Suppose we allow ourselves to use three numbers less than 10 and multiply them together. How many different products can you find? How do you know you've got them all?
How many different shaped boxes can you design for 36 sweets in one layer? Can you arrange the sweets so that no sweets of the same colour are next to each other in any direction?
Can you fill in this table square? The numbers 2 -12 were used to generate it with just one number used twice.
In this maze of hexagons, you start in the centre at 0. The next hexagon must be a multiple of 2 and the next a multiple of 5. What are the possible paths you could take?
There is a clock-face where the numbers have become all mixed up. Can you find out where all the numbers have got to from these ten statements?
The discs for this game are kept in a flat square box with a square hole for each. Use the information to find out how many discs of each colour there are in the box.
48 is called an abundant number because it is less than the sum of its factors (without itself). Can you find some more abundant numbers?
Can you complete this calculation by filling in the missing numbers? In how many different ways can you do it?
Can you work out some different ways to balance this equation?
Frances and Rishi were given a bag of lollies. They shared them out evenly and had one left over. How many lollies could there have been in the bag?
Can you make square numbers by adding two prime numbers together?
Can you work out the arrangement of the digits in the square so that the given products are correct? The numbers 1 - 9 may be used once and once only.
Ben and his mum are planting garlic. Can you find out how many cloves of garlic they might have had?
How many trains can you make which are the same length as Matt's and Katie's, using rods that are identical?
On the planet Vuv there are two sorts of creatures. The Zios have 3 legs and the Zepts have 7 legs. The great planetary explorer Nico counted 52 legs. How many Zios and how many Zepts were there?
Number problems at primary level that may require resilience.
How will you work out which numbers have been used to create this multiplication square?
What do the numbers shaded in blue on this hundred square have in common? What do you notice about the pink numbers? How about the shaded numbers in the other squares?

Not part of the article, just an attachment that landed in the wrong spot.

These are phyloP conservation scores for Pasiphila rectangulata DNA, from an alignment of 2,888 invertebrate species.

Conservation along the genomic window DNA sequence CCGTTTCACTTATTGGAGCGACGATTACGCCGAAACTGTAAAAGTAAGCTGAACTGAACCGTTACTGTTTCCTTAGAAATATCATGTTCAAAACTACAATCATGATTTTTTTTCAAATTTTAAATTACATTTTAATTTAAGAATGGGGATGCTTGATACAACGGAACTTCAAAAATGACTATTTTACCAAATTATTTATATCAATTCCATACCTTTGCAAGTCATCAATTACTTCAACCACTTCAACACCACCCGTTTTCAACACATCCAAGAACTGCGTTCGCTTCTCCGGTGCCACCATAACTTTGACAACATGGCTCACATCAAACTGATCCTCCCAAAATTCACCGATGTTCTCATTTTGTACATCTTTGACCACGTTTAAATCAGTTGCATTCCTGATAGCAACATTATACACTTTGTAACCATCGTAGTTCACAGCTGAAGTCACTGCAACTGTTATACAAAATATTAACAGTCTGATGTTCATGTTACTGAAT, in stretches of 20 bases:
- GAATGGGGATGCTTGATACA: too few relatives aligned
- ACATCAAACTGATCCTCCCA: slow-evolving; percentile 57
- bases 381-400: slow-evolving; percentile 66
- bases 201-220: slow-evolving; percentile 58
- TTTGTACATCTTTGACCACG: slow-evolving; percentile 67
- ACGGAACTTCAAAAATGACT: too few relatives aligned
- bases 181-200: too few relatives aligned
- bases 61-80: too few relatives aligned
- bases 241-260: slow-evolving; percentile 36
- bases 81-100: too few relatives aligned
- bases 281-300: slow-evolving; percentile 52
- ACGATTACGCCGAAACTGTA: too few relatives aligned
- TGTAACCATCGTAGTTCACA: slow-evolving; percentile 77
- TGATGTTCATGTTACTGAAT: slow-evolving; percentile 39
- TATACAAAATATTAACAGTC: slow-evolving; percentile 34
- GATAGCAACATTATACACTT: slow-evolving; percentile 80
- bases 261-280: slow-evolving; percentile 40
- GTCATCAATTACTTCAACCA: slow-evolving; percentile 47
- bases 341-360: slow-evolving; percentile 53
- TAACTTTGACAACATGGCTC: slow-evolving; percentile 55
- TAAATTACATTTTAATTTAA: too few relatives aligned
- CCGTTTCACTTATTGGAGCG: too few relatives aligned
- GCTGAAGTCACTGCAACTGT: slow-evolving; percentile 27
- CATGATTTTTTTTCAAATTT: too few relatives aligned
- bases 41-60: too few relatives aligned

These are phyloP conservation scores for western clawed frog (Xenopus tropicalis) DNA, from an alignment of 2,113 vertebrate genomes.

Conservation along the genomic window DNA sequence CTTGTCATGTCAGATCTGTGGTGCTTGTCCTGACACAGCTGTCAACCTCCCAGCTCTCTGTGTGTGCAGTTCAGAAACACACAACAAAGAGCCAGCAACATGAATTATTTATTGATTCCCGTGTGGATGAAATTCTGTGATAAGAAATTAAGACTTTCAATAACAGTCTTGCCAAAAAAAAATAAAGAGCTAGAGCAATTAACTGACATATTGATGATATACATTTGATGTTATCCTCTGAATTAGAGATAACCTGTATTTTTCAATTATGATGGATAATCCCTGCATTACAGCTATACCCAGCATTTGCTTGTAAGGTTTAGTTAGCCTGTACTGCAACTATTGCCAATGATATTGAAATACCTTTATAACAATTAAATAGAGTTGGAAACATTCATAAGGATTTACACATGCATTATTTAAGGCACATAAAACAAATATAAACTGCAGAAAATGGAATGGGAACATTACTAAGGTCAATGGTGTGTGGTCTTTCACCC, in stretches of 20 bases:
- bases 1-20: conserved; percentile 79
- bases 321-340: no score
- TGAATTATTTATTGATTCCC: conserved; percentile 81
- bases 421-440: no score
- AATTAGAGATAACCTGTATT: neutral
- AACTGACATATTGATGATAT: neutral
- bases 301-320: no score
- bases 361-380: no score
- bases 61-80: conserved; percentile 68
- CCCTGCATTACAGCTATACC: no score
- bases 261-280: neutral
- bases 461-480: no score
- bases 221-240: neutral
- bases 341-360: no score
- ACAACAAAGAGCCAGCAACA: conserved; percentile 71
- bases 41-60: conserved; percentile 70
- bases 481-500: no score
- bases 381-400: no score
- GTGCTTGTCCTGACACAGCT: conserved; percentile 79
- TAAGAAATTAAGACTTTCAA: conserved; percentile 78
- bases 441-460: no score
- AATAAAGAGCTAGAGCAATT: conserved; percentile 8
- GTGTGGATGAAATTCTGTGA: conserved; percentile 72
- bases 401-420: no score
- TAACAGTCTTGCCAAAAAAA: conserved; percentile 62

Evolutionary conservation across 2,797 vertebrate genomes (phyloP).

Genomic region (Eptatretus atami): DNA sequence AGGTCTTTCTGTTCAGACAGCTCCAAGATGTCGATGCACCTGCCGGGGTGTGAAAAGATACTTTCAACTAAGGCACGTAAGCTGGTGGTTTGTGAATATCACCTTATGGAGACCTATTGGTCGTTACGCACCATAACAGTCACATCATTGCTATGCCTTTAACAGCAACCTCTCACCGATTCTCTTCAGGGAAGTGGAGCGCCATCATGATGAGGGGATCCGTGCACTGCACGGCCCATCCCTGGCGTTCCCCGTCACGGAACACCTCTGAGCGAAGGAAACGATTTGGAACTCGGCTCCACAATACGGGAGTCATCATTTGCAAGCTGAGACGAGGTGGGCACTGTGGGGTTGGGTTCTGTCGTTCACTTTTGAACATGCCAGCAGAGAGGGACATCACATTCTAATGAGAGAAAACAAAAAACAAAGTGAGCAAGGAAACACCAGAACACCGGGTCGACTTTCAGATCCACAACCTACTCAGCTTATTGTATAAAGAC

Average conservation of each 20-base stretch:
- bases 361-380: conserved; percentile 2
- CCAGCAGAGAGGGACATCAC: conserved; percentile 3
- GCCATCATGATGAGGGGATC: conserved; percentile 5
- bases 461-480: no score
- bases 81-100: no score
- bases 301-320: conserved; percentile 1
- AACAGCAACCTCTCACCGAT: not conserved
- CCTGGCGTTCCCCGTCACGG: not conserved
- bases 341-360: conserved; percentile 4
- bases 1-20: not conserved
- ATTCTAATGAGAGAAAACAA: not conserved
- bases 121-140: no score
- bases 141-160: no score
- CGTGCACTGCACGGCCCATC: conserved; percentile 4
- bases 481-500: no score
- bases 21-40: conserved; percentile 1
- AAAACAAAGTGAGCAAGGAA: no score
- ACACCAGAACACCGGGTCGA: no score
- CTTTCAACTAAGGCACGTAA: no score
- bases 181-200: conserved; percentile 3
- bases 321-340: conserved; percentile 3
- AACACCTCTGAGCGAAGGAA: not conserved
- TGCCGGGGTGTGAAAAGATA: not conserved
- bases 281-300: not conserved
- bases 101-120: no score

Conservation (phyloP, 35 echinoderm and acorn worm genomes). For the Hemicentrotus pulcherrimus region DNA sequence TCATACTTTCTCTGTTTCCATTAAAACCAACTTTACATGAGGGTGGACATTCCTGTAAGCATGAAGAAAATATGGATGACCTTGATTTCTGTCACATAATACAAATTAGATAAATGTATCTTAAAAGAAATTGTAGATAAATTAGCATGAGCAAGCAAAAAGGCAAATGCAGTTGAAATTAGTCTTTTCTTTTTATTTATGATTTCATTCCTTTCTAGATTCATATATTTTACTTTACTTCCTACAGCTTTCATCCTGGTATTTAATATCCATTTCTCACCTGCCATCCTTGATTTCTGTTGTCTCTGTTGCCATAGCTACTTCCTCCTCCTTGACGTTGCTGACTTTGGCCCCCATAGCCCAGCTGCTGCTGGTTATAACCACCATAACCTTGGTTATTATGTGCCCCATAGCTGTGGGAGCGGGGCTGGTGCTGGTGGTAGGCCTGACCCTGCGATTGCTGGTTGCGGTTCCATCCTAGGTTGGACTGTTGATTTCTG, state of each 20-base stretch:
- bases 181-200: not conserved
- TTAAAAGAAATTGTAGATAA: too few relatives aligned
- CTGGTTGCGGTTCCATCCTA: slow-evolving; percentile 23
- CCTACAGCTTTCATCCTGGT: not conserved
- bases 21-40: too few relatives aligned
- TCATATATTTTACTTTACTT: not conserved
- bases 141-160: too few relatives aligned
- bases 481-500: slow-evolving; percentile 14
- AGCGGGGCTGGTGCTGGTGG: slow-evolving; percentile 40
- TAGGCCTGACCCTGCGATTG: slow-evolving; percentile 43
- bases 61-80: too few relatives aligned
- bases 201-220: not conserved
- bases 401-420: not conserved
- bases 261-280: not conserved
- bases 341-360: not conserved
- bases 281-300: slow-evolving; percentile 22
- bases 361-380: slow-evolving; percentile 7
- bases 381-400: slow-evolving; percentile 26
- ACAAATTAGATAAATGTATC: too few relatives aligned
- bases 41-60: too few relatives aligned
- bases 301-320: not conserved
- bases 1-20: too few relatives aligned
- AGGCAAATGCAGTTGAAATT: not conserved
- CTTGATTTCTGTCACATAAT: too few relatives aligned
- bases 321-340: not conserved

How many different rectangles can you make using this set of rods?
In this activity, the computer chooses a times table and shifts it. Can you work out the table and the shift each time?
Nine squares with side lengths 1, 4, 7, 8, 9, 10, 14, 15, and 18 cm can be fitted together to form a rectangle. What are the dimensions of the rectangle?
Can you order the digits from 1-3 to make a number which is divisible by 3 so when the last digit is removed it becomes a 2-figure number divisible by 2, and so on?
In a square in which the houses are evenly spaced, numbers 3 and 10 are opposite each other. What is the smallest and what is the largest possible number of houses in the square?
Complete the magic square using the numbers 1 to 25 once each. Each row, column and diagonal adds up to 65.
An investigation that gives you the opportunity to make and justify predictions.
Have a go at balancing this equation. Can you find different ways of doing it?
The planet of Vuvv has seven moons. Can you work out how long it is between each super-eclipse?
Arrange the four number cards on the grid, according to the rules, to make a diagonal, vertical or horizontal line.
I throw three dice and get 5, 3 and 2. Add the scores on the three dice. What do you get? Now multiply the scores. What do you notice?
What is the lowest number which always leaves a remainder of 1 when divided by each of the numbers from 2 to 10?
Can you find the chosen number from the grid using the clues?
Investigate the smallest number of moves it takes to turn these mats upside-down if you can only turn exactly three at a time.
Can you complete this jigsaw of the multiplication square?
Your vessel, the Starship Diophantus, has become damaged in deep space. Can you use your knowledge of times tables and some lightning reflexes to survive?
You can make a calculator count for you by any number you choose. You can count by ones to reach 24. You can count by twos to reach 24. What else can you count by to reach 24?
Imagine a wheel with different markings painted on it at regular intervals. Can you predict the colour of the 18th mark? The 100th mark?
Andrew decorated 20 biscuits to take to a party. He lined them up and put icing on every second biscuit and different decorations on other biscuits. How many biscuits weren't decorated?
Number problems at primary level to work on with others.
Follow the clues to find the mystery number.
Look at the squares in this problem. What does the next square look like? I draw a square with 81 little squares inside it. How long and how wide is my square?
Use this grid to shade the numbers in the way described. Which numbers do you have left? Do you know what they are called?
Can you find different ways of creating paths using these paving slabs?
When Charlie asked his grandmother how old she is, he didn't get a straightforward reply! Can you work out how old she is?
This activity focuses on doubling multiples of five.
Place four pebbles on the sand in the form of a square. Keep adding as few pebbles as necessary to double the area. How many extra pebbles are added each time?
Ben’s class were cutting up number tracks. First they cut them into twos and added up the numbers on each piece. What patterns could they see?
There are ten children in Becky's group. Can you find a set of numbers for each of them? Are there any other sets?
Can you work out what a ziffle is on the planet Zargon?
Are these domino games fair? Can you explain why or why not?
How many different sets of numbers with at least four members can you find in the numbers in this box?